A billboard company hoping to get permission for a billboard on a busy Brighton street has been accused of making a ‘misleading’ application.
Nicholas Mager of Abbey Commercial Limited is asking for approval for a billboard on a wall on the side of 56 Preston Street, on the corner of Stone Street.
The building is home to Pizza King, which is run by Samir Salama – who also owns the Fish and Chips restaurant further down Preston Street.
Mr Salama applied in 2003 for a billboard at the same location, which was refused.
The application says the board is currently displaying an advert for Wakehurst Place, and has submitted a picture showing that poster.
But the Regency Squares Committee says the picture is an “attempt to mislead” – and the application fails to mention the advert had to be painted over in July when the agency was told there was no planning permission for it.
The committee’s comment says: “The application document states there is an existing advertisement at the proposed site. This is a false statement.
The applicant provides a photograph of an advertisement purporting to show the site ‘as is today’- again this is an attempt to mislead.
“That sleight of hand is revealed by the applicant itself – a photograph truly showing ‘as is today’ is included in the applicant’s own drawing “Existing and Proposed Plan and Elevation”.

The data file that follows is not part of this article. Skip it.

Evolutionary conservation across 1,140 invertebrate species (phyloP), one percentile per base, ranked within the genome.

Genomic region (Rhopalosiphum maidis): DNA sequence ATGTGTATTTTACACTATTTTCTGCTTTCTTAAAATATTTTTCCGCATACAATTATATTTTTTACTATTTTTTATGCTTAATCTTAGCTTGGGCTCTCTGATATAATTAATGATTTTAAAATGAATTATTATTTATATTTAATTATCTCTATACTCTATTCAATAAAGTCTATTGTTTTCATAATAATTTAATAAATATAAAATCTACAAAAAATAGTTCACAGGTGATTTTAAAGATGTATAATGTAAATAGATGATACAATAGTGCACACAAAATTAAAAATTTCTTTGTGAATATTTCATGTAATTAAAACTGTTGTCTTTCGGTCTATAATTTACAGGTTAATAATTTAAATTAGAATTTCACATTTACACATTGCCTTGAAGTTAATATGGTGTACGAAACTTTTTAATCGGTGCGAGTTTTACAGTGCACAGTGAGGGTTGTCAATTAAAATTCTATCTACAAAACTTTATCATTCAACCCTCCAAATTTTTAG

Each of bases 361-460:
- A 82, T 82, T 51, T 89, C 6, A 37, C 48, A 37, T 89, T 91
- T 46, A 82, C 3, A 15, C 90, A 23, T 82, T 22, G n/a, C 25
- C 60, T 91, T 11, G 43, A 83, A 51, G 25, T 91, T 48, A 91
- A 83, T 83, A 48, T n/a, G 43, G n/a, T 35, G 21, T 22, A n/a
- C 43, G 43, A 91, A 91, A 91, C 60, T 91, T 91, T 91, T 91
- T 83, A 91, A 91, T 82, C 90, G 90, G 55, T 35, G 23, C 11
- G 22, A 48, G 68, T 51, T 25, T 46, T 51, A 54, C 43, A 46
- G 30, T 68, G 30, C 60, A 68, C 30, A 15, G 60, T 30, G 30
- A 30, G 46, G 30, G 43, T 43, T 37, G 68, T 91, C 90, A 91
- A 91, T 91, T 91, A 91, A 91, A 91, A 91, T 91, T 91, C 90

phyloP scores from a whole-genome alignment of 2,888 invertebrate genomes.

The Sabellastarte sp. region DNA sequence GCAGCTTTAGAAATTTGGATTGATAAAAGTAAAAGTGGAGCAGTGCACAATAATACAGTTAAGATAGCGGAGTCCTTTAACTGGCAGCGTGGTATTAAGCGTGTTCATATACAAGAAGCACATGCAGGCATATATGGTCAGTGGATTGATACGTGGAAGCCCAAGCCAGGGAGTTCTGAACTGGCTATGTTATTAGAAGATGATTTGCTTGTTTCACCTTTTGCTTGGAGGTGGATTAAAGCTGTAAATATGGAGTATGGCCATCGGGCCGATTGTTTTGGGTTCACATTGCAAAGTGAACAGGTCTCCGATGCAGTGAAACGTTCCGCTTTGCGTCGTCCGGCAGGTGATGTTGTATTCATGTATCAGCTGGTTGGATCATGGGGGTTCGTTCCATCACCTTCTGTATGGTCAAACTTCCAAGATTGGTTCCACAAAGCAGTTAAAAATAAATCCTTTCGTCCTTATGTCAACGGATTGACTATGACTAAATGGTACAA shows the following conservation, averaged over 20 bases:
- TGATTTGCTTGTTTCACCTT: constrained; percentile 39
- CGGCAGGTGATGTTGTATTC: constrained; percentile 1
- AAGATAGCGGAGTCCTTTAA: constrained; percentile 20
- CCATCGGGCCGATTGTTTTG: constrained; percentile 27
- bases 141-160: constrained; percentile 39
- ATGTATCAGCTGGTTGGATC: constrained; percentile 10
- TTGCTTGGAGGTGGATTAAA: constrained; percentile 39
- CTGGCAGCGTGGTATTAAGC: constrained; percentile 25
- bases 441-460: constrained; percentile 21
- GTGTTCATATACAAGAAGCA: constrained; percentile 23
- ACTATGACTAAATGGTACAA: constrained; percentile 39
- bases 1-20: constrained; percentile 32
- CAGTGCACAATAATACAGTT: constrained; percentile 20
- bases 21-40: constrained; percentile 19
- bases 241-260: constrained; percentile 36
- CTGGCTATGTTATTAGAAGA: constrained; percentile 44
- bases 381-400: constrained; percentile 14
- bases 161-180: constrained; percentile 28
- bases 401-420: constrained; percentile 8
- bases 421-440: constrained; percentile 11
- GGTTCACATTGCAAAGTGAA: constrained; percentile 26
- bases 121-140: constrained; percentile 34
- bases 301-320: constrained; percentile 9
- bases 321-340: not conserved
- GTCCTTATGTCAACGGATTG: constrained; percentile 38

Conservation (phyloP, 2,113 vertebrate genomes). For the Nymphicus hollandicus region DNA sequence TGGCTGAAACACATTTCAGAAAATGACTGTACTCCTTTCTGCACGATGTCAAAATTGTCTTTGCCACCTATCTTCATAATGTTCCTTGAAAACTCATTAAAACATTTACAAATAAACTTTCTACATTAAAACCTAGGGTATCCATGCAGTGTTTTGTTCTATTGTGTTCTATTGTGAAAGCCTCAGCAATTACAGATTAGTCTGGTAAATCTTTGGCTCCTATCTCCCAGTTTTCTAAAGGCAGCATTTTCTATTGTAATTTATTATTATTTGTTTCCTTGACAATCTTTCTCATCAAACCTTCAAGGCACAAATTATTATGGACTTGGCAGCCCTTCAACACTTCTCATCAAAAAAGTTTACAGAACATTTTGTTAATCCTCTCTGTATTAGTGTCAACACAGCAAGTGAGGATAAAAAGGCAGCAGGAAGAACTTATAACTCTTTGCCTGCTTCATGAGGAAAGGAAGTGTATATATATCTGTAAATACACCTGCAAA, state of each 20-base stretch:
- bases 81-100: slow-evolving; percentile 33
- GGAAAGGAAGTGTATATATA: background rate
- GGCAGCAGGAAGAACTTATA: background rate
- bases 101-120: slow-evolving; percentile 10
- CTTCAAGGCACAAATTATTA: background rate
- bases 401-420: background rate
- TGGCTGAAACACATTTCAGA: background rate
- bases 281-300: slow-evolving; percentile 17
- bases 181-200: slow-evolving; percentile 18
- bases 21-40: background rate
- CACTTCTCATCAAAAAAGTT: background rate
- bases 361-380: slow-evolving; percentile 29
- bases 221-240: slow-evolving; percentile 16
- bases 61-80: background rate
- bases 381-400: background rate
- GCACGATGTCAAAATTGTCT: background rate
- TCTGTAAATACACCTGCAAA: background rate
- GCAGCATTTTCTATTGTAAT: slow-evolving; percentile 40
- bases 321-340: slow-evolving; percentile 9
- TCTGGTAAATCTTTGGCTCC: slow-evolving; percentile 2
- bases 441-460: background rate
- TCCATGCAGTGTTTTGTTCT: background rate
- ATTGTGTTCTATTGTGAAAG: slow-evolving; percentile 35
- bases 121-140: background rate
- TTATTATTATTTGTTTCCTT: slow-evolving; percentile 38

“It shows that the site today contains no advertisement whatsoever.
“An advertising agency Amplify first erected a hoarding advertisement at the site on 10th May 2023.
“The company was notified it had been displaying advertisements at the site illegally from that time to July 2023 and painted over the advertisement.
“The company has not removed the hoarding itself.”
The application – and the photograph of the Wakehurst poster – were submitted to the council on 5 July.
Further documents, including drawings and photographs of the existing signage, were submitted on 10 August.
Another commenter, whose name has been redacted by the council’s online portal, said: “I appose this planning application.
“The size of this advertising board is completely out of character for the conservation area and is on a an entirely residential street and has been put up with no thought whatsoever as to how it looks.
“The applicant has already had planning for this rejected and I believe an enforcement notice to remove it back in 2013 – BH2003/02827/AD.
“He has then gone one to ignore this and put the sign up again.
“He also has an enforcement notice on another property on Preston Street because he didn’t get planning permission for developments that have a detrimental effect to the appearance of the conservation area and look just plain awful.”
In April this year, Mr Salama was issued with an enforcement notice requiring him to remove a “garish and unsightly” tiled ramp and seating area outside Fish and Chips at 86-87 Preston Street.